<li><a href="files/teaching/lecture_5.pdf">Lecture 5</a> <a href="files/teaching/MH.ipynb">Jupyter notebook</a> <a href="files/teaching/PS-1.pdf">Problem set #1</a></li>
<li><a href="files/teaching/lecture_6.pdf">Lecture 6</a></li>
<li><a href="files/teaching/lecture_7.pdf">Lecture 7</a></li>
<li><a href="files/teaching/lecture_9.pdf">Lecture 9</a> <a href="files/teaching/particle_filter.ipynb">Jupyter notebook</a></li>
</ul>Applied Econometrics and Statistics
https://gragusa.org/teaching/ase/
Mon, 13 Feb 2017 00:00:00 +1100Giuseppe Ragusahttps://gragusa.org/teaching/ase/<p>The aim of this course is to provide an introduction to the practice of
econometrics. While both theoretical and practical aspects will be covered,
emphasis will be on intuitive understanding. Concepts will be illustrated with
real world applications on real world data.</p>
<p>
<span class="label error outline"><a href="../files/teaching/syllabus-ase-2017.pdf">Syllabus</a></span>
<span class="label outline"><a href="http://gragusa.org/ase">Class website</a></span></p>Econometric Theory
https://gragusa.org/teaching/grad-et/
Mon, 13 Feb 2017 00:00:00 +1100Giuseppe Ragusahttps://gragusa.org/teaching/grad-et/<p>The course main objective is to provide students with a solid grasp of the
probabilistic and statistical underpinnings of the most common econometric
techniques. The topics studied will be of practical use to any student who plans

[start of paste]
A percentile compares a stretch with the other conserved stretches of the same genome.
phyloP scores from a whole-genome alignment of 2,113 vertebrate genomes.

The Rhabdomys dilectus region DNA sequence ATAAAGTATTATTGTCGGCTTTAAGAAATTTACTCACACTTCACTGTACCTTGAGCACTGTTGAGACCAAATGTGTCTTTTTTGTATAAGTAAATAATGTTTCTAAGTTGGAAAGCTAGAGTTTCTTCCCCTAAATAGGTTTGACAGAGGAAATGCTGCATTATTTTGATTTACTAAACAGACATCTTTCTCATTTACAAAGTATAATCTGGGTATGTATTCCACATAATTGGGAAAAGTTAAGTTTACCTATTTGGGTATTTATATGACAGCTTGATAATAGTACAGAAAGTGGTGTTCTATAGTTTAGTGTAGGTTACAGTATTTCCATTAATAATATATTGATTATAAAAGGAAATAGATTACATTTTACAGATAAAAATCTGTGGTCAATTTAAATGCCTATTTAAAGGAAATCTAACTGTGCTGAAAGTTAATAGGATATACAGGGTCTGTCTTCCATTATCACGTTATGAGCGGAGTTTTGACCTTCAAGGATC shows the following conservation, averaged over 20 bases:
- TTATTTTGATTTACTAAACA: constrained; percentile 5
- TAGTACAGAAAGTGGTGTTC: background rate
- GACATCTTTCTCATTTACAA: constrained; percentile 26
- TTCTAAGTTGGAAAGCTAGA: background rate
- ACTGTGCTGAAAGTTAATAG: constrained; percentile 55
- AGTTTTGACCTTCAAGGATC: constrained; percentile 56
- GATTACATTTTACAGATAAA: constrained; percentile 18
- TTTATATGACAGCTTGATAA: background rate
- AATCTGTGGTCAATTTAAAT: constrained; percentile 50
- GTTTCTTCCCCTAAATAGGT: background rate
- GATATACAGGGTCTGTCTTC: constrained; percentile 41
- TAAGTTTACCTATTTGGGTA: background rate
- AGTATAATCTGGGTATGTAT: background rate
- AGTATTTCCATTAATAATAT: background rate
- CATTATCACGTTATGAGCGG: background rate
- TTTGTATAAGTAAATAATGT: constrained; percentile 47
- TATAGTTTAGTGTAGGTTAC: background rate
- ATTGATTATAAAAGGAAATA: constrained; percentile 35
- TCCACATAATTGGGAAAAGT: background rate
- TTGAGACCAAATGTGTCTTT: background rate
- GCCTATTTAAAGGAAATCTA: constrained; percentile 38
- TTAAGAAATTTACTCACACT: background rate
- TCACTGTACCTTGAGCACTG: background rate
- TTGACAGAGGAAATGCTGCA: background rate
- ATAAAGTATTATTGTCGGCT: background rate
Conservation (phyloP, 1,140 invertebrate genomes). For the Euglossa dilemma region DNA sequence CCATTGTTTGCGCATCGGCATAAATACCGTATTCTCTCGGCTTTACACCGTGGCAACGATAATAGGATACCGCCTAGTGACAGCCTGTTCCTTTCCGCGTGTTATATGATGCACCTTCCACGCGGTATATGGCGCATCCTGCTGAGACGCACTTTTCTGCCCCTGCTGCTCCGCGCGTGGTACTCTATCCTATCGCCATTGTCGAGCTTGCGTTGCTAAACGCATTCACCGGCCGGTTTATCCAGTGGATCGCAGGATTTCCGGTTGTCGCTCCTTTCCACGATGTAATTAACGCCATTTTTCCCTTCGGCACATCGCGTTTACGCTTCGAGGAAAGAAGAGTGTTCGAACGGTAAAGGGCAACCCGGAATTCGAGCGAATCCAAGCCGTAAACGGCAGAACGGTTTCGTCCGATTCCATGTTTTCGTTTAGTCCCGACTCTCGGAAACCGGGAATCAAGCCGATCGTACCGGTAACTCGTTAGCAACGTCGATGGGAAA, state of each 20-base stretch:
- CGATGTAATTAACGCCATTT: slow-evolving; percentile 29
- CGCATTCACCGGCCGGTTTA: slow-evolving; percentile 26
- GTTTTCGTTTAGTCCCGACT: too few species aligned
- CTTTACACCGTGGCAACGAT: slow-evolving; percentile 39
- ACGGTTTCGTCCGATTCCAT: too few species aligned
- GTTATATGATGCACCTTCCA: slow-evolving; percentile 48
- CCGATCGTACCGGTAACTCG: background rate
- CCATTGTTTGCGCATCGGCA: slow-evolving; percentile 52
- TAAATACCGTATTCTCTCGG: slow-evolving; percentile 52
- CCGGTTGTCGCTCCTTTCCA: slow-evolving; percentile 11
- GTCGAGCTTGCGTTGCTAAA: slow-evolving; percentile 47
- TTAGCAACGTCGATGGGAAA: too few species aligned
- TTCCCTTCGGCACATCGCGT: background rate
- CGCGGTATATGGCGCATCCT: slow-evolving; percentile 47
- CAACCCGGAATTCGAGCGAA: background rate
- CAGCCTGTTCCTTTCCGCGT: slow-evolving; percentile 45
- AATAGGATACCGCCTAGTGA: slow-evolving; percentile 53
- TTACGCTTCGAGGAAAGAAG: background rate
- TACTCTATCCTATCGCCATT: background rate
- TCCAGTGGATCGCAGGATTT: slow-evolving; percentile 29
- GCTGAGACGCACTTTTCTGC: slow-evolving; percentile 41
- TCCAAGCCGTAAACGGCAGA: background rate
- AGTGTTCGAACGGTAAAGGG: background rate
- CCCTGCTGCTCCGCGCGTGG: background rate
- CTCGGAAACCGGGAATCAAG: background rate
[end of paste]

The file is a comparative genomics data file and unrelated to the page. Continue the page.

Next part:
on confronting data in their thesis or wishes to read and precisely understand
the econometrics typically used in empirical research published in academic
journals. The recommended software package is <a href="http://www.julialang.org">Julia</a>.</p>
<p></p>
<p>Econometric theory has two parts. The first part focuses on the specification
and estimation of the linear regression models and its extensions. The second
part focuses on the theory and the applications of time series methods in
econometrics.</p>
<p><span class="label outline"><a href="http://gragusa.org/et">Class website</a></span></p>Problem sets
https://gragusa.org/ase/problemsets/
Sat, 11 Feb 2017 00:00:00 UTCGiuseppe Ragusahttps://gragusa.org/ase/problemsets/
<p>There will be a weekly problem set. The assignments will involve both theoretical and empirical work. Group study and free discussion are encouraged. But you should submit your own answers. You will probably find the class very hard to follow if you fail to spend sufficient time on all of the problem sets. The problem sets are part of the final grade as explained in the next section below.</p>
<p>If you have any question on the problem sets, please ask me or TA’s during our office hours. Our office hours are for you. I prefer to talk to you in person. I feel that Email is not a very efficient way to ask econometric questions.</p>
<p>Problem set answers are to be turned in on time. You can hand in the homework AFTER the class. Please do not come and hand it in to me whilst I am lecturing. Do not email assignments. Late solution will not be accepted!</p>
<h4 id="problem-sets">Problem sets</h4>
<ul>
<li><p><a href="http://docenti.luiss.it/protected-uploads/580/2017/02/20170215192957-P_1.pdf">Problem Set 1</a></p></li>
<li><p>Problem Set 2 (Due Tuesday, March, 7 2017)</p>
<ul>
<li><a href="http://docenti.luiss.it/protected-uploads/580/2017/03/20170302161751-PS02_Questions.pdf">Questions</a></li>
<li><a href="http://docenti.luiss.it/protected-uploads/580/2017/03/20170302161740-PS02_Answers.pdf">Answer sheet</a></li>
</ul>